The Romanian government plans to ease the tax on bank assets – the so-called “greed tax” – imposed since the beginning of this year, as it faces the perspective of losing the investment grade rating from at least one major rating agency this year.
Running out of revenue sources, the government has introduced a tax on bank assets of 1.2 percent per annum since January 1st, 2019. The tax is calculated on the basis of 3-month/6-month money market rates (ROBOR) – and by doing this, the government reduces the powers of the central bank, according to the experts.
The tax is due quarterly (0.3 percent of assets per quarter) – and at the asset value registered at end-2018, the quarterly tax would amount RON 1.35 billion per quarter and RON 5.4 billion (EUR 1.14 billion) per annum.
But the government is now planning to ease the tax as Standard & Poor’s (S&P) – one of the 3 major global rating agencies – prepares to cut the country’s perspective from ‘stable’ to ‘negative’.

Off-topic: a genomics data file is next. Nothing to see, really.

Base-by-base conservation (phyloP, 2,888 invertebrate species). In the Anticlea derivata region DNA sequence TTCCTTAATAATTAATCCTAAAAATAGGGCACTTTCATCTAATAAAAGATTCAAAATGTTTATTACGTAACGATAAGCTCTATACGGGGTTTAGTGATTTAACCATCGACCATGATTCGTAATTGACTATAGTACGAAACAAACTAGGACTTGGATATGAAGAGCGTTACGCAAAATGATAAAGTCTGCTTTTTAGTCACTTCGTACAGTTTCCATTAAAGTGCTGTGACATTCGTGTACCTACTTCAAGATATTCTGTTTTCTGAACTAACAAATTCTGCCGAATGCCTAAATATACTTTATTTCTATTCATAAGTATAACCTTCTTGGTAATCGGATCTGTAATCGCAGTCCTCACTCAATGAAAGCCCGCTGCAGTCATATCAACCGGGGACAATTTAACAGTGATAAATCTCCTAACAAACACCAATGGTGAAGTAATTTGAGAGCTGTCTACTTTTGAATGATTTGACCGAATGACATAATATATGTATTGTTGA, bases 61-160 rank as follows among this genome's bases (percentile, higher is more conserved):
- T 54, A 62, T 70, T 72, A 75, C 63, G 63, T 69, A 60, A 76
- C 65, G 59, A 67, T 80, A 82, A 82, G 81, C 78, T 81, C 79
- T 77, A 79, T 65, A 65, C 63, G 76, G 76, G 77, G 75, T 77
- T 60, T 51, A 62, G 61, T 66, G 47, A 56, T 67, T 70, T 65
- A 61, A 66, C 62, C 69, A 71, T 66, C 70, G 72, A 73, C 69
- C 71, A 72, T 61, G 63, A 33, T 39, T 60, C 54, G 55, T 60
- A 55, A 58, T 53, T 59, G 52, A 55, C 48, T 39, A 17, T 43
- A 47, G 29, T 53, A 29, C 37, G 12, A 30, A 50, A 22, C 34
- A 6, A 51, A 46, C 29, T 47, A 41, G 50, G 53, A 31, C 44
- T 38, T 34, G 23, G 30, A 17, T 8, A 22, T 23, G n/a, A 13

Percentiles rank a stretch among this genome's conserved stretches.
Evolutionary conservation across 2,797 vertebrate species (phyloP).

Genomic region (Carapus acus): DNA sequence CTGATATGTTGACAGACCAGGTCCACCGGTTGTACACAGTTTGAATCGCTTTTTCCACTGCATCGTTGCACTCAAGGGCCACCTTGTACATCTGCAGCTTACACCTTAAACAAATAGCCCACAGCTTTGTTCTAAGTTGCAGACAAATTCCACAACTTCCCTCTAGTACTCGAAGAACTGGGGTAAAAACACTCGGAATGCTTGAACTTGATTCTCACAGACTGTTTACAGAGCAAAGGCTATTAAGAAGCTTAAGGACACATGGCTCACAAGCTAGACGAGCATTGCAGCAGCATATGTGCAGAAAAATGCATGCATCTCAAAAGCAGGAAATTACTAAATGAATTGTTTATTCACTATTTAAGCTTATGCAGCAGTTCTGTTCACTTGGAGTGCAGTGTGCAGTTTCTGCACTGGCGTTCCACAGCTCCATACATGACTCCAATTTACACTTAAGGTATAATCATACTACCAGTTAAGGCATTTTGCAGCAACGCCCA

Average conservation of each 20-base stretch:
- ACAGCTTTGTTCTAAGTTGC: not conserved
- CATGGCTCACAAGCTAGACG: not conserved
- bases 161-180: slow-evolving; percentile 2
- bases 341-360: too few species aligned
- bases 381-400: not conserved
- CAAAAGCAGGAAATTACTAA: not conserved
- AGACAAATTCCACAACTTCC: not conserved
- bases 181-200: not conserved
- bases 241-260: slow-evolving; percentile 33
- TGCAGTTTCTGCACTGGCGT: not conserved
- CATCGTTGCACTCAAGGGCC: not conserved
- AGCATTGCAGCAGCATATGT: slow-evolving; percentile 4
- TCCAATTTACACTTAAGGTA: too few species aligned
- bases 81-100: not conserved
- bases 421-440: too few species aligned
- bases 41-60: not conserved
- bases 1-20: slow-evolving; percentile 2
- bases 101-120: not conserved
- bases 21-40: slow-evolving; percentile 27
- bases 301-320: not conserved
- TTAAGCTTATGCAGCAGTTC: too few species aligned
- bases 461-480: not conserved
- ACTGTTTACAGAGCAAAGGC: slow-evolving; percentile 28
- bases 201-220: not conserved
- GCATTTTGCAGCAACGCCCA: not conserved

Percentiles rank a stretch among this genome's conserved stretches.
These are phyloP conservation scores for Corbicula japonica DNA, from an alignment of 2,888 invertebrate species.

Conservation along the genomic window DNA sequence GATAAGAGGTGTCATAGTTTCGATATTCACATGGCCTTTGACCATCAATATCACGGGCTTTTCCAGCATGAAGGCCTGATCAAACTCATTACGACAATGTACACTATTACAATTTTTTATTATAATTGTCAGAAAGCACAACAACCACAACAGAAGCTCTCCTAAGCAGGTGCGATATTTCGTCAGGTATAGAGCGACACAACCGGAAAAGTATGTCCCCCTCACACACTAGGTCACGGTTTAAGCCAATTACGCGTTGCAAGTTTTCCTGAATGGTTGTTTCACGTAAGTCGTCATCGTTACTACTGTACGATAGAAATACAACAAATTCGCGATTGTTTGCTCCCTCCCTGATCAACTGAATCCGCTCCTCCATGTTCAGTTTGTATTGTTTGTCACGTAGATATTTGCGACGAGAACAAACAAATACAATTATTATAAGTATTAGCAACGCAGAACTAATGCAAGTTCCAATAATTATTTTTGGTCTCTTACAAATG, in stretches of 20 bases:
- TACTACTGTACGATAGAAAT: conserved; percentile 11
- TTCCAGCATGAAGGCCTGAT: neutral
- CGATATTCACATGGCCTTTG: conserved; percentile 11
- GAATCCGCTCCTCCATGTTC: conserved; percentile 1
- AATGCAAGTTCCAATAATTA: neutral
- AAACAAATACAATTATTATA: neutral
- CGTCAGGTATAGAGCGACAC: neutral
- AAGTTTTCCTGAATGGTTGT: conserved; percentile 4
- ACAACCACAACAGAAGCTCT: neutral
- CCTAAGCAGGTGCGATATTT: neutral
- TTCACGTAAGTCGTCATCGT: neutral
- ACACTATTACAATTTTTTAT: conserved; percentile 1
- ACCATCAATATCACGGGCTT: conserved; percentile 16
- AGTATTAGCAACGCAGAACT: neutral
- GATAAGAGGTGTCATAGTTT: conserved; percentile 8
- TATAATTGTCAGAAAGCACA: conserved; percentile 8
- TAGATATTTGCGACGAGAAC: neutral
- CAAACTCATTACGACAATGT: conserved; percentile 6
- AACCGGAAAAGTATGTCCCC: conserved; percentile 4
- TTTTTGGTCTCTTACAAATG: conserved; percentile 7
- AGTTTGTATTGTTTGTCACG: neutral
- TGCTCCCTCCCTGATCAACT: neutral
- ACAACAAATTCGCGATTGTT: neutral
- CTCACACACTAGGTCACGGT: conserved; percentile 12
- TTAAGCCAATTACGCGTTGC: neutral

“Will be calculated twice a year, will be paid once in a year. Not (linked to ROBOR). The discussions continue, because we had a joint group with the banks’ association to see the final form of each proposal,” the Finance minister Eugen Teodorovici said on Monday, cited by Mediafax.
Romania has the lowest “investment grade” rating at the major three rating companies in the world – Fitch, Moody’s and S&P.
The emergency ordinance 114/2018, that introduced new taxes for banks and energy and telecom firms, has been adopted by the Romanian Senate without any debate as the two ruling parties delayed all discussions until the ordinance was officially considered tacitly adopted.